Jeeves has some outrageous ideas about how Gussie Fink-Nottle can capture the affections of Miss Madeline Bassett: scarlet tights and a false beard. What follows is a delightful romp through the banquet halls and boudoirs of English high society by "the funniest writer ever to put words on paper" (Hugh Laurie).
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A Jeeves and Wooster novel
[insert P.G. Wodehouse signature]
‘You don't analyse such sunlit perfection, you just bask in its warmth and splendour. Like Jeeves, Wodehouse stands alone.’ Stephen Fry
Gussie Fink-Nottle’s knowledge of the common newt is unparalleled. Drop him in a pond of newts and his behaviour will be exemplary, but introduce him to a girl and watch him turn pink, yammer, and suddenly stampede for great open spaces. Even with Madeline Bassett, who feels that the stars are God’s daisy chain, his tongue is tied in reef-knots. And his chum Tuppy Glossop isn’t getting on much better with Madeline’s delectable friend Angela.
With so many broken hearts lying about him, Bertie Wooster can’t sit idly by. The happiness of a pal – two pals, in fact – is at stake. But somehow Bertie’s best-laid plans land everyone in the soup, and so it’s just as well that Jeeves is ever at hand to apply his bulging brains to the problems of young love.About the Author:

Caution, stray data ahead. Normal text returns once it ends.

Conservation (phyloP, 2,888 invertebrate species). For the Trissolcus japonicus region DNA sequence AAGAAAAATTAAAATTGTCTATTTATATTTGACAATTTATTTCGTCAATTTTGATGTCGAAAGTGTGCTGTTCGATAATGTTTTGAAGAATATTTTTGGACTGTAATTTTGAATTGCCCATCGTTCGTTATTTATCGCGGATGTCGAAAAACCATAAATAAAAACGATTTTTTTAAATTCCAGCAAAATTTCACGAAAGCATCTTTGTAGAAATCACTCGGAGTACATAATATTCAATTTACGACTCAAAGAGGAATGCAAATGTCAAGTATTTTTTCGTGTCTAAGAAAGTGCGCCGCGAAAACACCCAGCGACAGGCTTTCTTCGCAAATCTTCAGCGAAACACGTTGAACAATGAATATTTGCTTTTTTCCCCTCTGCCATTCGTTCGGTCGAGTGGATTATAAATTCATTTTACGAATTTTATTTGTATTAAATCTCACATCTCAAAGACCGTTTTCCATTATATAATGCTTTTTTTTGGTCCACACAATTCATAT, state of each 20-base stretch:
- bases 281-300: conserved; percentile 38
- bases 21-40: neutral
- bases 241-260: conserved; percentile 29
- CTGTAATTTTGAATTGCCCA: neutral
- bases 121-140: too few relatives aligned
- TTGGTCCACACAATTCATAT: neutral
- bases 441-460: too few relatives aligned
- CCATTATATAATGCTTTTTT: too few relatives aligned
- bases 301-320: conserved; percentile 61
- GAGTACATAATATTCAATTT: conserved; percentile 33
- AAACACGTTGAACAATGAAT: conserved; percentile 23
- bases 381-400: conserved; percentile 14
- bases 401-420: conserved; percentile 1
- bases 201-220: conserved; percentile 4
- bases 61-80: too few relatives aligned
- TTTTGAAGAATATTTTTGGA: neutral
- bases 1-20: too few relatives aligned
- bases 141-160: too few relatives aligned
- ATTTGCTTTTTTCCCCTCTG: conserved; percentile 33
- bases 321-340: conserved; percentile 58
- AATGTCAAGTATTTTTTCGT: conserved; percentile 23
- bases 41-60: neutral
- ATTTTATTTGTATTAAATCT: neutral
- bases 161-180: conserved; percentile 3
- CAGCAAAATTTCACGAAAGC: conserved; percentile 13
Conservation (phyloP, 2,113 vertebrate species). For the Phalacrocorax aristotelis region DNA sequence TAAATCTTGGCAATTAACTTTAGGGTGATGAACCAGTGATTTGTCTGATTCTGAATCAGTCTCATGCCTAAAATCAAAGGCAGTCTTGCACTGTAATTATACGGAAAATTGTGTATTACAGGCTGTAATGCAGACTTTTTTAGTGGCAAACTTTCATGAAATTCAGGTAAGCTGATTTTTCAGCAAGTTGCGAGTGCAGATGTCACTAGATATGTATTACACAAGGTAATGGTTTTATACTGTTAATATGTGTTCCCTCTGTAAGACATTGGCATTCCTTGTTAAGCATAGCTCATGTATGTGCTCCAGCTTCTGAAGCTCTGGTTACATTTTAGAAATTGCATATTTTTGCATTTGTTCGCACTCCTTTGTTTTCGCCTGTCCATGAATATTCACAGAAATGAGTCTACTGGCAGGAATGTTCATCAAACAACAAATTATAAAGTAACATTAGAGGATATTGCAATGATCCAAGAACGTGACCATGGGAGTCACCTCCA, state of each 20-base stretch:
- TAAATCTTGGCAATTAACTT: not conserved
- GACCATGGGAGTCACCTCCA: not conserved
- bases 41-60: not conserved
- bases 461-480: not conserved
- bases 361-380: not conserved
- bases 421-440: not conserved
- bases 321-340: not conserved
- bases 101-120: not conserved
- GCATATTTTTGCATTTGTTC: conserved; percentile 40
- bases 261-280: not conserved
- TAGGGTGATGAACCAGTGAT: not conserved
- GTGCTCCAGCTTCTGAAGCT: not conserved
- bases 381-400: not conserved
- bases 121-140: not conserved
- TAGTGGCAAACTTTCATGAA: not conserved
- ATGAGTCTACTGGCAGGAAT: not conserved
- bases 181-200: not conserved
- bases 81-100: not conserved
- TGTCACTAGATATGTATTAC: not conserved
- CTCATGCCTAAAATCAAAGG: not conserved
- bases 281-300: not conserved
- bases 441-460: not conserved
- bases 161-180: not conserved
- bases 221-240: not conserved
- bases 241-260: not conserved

P. G. WODEHOUSE wrote more than ninety novels and some three hundred short stories over 73 years. Perhaps best known for the escapades of Bertie Wooster and Jeeves, Wodehouse also created the world of Blandings Castle, home to Lord Emsworth and his cherished pig, the Empress of Blandings. His stories include gems concerning the irrepressible and disreputable Ukridge; Psmith, the elegant socialist; the ever-so-slightly-unscrupulous Fifth Earl of Ickenham, better known as Uncle Fred; and those related by Mr Mulliner, the charming raconteur of The Angler’s Rest, and the Oldest Member at the Golf Club. In 1936 he was awarded The Mark Twain Medal for ‘having made an outstanding and lasting contribution to the happiness of the world’. He was made a Doctor of Letters by Oxford University in 1939 and in 1975, aged 93, he was knighted by Queen Elizabeth II. He died shortly afterwards, on St Valentine’s Day.
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